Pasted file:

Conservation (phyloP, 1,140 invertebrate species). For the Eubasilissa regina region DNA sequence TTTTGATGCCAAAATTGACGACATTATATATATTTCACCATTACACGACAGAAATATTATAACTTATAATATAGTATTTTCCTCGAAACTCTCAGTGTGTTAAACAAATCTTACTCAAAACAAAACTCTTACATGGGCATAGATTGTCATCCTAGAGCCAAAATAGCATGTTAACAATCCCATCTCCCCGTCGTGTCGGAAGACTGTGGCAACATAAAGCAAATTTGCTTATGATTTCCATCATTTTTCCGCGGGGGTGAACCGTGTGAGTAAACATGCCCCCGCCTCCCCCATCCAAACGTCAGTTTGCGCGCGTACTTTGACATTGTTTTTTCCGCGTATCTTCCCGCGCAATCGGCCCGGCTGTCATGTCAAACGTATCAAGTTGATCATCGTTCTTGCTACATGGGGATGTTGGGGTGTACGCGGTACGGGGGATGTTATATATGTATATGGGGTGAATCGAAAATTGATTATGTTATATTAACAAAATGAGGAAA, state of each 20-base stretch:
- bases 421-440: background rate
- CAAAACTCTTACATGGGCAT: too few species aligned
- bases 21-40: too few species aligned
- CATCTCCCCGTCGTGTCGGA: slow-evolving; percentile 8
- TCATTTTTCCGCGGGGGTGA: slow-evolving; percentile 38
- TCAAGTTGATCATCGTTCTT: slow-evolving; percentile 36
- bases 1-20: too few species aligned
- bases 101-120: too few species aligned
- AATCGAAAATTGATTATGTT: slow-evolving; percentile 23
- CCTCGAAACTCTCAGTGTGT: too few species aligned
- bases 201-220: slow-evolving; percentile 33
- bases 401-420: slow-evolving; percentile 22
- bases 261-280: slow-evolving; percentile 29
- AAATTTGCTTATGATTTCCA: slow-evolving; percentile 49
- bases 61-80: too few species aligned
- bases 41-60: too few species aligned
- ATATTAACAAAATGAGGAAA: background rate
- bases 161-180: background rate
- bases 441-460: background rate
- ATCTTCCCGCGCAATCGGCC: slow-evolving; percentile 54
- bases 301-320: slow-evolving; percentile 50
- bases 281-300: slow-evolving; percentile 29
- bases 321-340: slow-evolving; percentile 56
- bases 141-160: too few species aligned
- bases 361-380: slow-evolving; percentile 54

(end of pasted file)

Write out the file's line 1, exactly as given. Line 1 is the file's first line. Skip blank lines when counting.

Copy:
Conservation (phyloP, 1,140 invertebrate species). For the Eubasilissa regina region DNA sequence TTTTGATGCCAAAATTGACGACATTATATATATTTCACCATTACACGACAGAAATATTATAACTTATAATATAGTATTTTCCTCGAAACTCTCAGTGTGTTAAACAAATCTTACTCAAAACAAAACTCTTACATGGGCATAGATTGTCATCCTAGAGCCAAAATAGCATGTTAACAATCCCATCTCCCCGTCGTGTCGGAAGACTGTGGCAACATAAAGCAAATTTGCTTATGATTTCCATCATTTTTCCGCGGGGGTGAACCGTGTGAGTAAACATGCCCCCGCCTCCCCCATCCAAACGTCAGTTTGCGCGCGTACTTTGACATTGTTTTTTCCGCGTATCTTCCCGCGCAATCGGCCCGGCTGTCATGTCAAACGTATCAAGTTGATCATCGTTCTTGCTACATGGGGATGTTGGGGTGTACGCGGTACGGGGGATGTTATATATGTATATGGGGTGAATCGAAAATTGATTATGTTATATTAACAAAATGAGGAAA, state of each 20-base stretch: